Cashman on Yankees' slow start: 'We're patching holes as best we can'

May 3rd, 2023

NEW YORK -- Brian Cashman’s concerns have shifted. The Yankees’ general manager departed Spring Training pondering the state of his starting rotation, which was lacking three of its envisioned five arms. A staggering rash of injuries then decimated the starting lineup, shelving bold-faced names like and .

Cashman needs no reminder that the American League East is a powerhouse division, and with a 16-15 record entering play on Wednesday, his club sits 8 1/2 games behind the first-place Rays. He notes that the schedule has only been one-fifth completed and says he continues to believe that he has constructed a winning roster, if and when their main pieces become healthy.

“Don’t give up on us. That’s all I can tell you; don’t count us out,” Cashman said. “We’ve got a good group of people -- player-wise, staff-wise, support staff-wise. It’s a championship-caliber operation from that perspective, but we’re not currently flying at the level that we would have expected, because we’re missing some pretty important pieces.”

What does the organization view as its biggest problem?

The Yankees have approximately $152 million of their 2023 payroll on the injured list, a group headlined by Judge, Stanton, , and . Judge could return as soon as Monday vs. Oakland, and Severino is set to begin a Minor League rehab assignment with Single-A Tampa this week, but the others are still weeks away.

From an offensive perspective, these Bronx Bombers haven’t lived up to the moniker: New York has scored two runs or less in 13 games, a figure that leads the Majors. On the offensive side, , , and have all received more playing time than expected.

“The team we’re currently running out there, that’s not the team we actually anticipated,” Cashman said. “That happens on a continuous basis; typically, you lose one or two guys along the way. But we’ve lost a lot more than one or two guys along the way. We’re patching holes as best we can at this time of year.”

So what can change?

The Yankees must pin their hopes on improving health. Cashman said several times that they are hoping to “tread water” until their stars return. He does not see the marketplace as favorable for upgrades or acquisitions. The free-agent market is largely barren, and opposing teams typically aren’t looking to offload talent until at least the All-Star break.

“Ultimately, myself and our staff are constantly looking to see what’s available,” Cashman said. “The time of year is tough -- April, May, June. If you asked me that question in the wintertime or even March, what’s your biggest fear in the early portion of the season? All general managers would say you don’t want to get wrecked with injuries early.”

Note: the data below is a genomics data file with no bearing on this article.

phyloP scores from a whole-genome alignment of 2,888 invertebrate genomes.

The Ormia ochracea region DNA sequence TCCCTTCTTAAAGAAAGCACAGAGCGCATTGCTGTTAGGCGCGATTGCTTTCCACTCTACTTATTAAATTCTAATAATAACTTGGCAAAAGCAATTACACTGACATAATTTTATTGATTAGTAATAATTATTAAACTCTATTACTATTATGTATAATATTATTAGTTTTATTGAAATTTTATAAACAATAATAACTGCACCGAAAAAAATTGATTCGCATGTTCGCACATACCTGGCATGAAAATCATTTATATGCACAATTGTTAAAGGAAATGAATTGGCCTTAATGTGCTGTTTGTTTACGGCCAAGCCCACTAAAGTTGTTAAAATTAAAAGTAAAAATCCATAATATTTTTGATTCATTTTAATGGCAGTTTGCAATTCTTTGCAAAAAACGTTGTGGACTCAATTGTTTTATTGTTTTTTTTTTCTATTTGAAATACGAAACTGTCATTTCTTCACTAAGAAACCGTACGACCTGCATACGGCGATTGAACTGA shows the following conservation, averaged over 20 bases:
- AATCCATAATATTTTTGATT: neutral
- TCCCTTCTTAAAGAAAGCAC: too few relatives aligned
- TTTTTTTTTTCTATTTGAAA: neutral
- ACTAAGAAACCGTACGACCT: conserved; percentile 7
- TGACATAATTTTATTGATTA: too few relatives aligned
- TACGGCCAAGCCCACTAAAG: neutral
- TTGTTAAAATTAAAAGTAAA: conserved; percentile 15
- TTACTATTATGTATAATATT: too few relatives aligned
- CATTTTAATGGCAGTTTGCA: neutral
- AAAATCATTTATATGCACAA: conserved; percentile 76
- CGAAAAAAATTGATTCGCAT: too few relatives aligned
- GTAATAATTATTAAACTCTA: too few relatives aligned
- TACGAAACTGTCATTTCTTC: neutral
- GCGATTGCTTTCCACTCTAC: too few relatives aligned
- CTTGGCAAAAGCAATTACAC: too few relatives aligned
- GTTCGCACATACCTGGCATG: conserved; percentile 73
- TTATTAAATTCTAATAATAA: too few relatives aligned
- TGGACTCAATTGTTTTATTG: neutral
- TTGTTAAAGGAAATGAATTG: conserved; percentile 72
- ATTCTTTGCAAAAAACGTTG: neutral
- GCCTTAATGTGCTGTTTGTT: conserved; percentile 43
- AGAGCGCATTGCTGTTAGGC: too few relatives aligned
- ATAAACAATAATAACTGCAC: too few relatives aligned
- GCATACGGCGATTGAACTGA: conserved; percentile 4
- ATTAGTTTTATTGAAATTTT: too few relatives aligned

What’s going wrong on the conditioning and training side?

The Yankees hired Eric Cressey in January 2020, asking the noted performance coach to overhaul their training and strength/conditioning programs. Those changes seemed to be a success when they were remarkably healthy in the first half of the 2022 season, but now each of manager Aaron Boone’s pregame interviews is dominated by injury updates.

“It’s unfortunate, and the question you asked is fair to always ask,” Cashman said. “I believe we have really good personnel on the healthcare side of this thing -- the doctors, the trainers, the strength coaches. I think we have players that are wired the right way, that care and compete. … Our manager and our coaching staff have been through this stuff before.”

Hal Steinbrenner said that the Yankees were “not done yet.” What happened?

Steinbrenner, the Yankees’ managing general partner, made that comment in New York on Dec. 21. The signings of Judge and Rodón were already complete, and Steinbrenner seemed to indicate more moves were on the horizon. Cashman said that the club aimed to trade from its infield surplus (possibly or Kiner-Falefa) in order to upgrade left field, where and Hicks have shared duties, but those moves did not materialize.

“I don’t think there was anything that was on the table that I could have pulled down that would have made a difference,” Cashman said. “We were certainly exploring a lot of efforts; if you look at our roster, we were deep on the infield side. We were pursuing opportunities to trade from an area of strength if we got the right value. We didn’t get the right value. I don’t see any missed opportunities with everything that was in play.”

Any regrets about last year’s Trade Deadline?

There is no debate: Cashman’s maneuvers at the 2022 Trade Deadline haven’t panned out. Right-hander had season-ending Tommy John surgery on Wednesday, joining and in having undergone procedures. and Andrew Benintendi (now with the White Sox) also dealt with injuries; in Bader’s case, he was hurt when acquired.

Cashman shielded his baseball operations department by saying that any blame should fall on him, then added that there is nothing that they would have done differently in terms of their due diligence on player medical reports.

“I certainly wish last year’s Trade Deadline had gone better,” Cashman said. “Injuries happen, and ultimately we’re getting a lot of injuries right now. That’s certainly killing us. But I have nothing I can convict. If you want to convict somebody, convict me. This is my responsibility.”